(found in the dust somewhere)
You can try all you want, and I know you will. Of course, you certainly will. I’ll tell you it’s not worth it. I know I can tell you that all I want, and of course I certainly will.
But, geez Harold, you can’t change the roots. You can replant. You can transplant, but you gotta dig up the whole bush to get it done. You can’t just change the roots. You can’t just wish and pray with all your might and get the roots to change.
The roots are dug in – deep, deep, deep down in the dirty. They’re dug in. You can’t just change them. Not even if it makes more sense to. Not even if you know there’s a reservoir of ground water two feet to the other side. You can’t just change them.
If the roots are going to cling to cold, dead stones, well, that’s just what they’re going to do. If they latch around pockets of dusty peat deep down in the soil, then that’s all there is to it. You can’t talk a plant out of its nature. You can’t just tell it “Oh, you know, there happens to be a better way here.”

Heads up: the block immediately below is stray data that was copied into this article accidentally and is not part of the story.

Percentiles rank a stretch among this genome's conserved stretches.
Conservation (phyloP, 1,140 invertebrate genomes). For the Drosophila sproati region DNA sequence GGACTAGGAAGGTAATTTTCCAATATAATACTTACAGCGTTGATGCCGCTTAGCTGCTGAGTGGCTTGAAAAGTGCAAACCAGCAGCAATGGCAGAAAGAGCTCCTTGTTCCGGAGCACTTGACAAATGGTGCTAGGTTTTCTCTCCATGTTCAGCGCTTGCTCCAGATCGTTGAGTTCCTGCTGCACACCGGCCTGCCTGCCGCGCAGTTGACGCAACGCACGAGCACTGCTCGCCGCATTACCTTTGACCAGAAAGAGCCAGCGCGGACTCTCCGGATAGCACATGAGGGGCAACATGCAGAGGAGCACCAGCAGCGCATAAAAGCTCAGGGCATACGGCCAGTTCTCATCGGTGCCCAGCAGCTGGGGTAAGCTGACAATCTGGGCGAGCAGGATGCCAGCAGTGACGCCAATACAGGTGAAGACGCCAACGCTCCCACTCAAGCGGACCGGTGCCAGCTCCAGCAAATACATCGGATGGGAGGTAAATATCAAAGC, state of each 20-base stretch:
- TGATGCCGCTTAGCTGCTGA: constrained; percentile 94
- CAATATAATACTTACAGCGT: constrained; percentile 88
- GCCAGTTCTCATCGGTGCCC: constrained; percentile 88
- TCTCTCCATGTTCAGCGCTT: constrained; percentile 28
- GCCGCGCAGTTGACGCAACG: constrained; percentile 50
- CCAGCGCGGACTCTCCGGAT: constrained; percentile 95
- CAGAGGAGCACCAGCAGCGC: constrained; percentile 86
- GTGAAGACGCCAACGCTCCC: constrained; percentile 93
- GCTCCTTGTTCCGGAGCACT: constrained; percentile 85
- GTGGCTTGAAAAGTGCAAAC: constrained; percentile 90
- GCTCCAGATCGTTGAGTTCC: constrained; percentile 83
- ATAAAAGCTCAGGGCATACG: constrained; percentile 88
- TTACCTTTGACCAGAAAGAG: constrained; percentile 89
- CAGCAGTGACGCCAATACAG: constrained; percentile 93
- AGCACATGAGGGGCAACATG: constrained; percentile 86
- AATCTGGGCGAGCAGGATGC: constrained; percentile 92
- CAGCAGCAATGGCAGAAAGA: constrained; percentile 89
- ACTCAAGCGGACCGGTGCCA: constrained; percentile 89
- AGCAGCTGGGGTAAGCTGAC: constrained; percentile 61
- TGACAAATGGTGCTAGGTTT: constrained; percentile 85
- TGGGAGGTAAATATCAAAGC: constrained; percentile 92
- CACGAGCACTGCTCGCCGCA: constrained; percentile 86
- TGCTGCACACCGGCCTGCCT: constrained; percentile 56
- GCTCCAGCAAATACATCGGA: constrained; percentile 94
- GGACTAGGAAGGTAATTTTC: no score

No Harold. You just can’t.
I mean, surely you can, but there just isn’t all that much point to it.
If the plant wants to die, then that’s what it’ll do. You can’t get in the way of that. Otherwise it all gets to be a big mess.
There’s a lot to say about farmers, Harold. There’s a lot to say that’s right and there’s plenty that’s wrong too. We like to think of ourselves as cultivators and developers. But that’s not it. Not it at all. We only tend. All we can do is tend to our plants as best as we can. We can’t change them. We can’t get them to grow if that’s not what they want to do. We’re just here most of the time, honestly. That’s it.
But you go right ahead now. Do your best, Harold.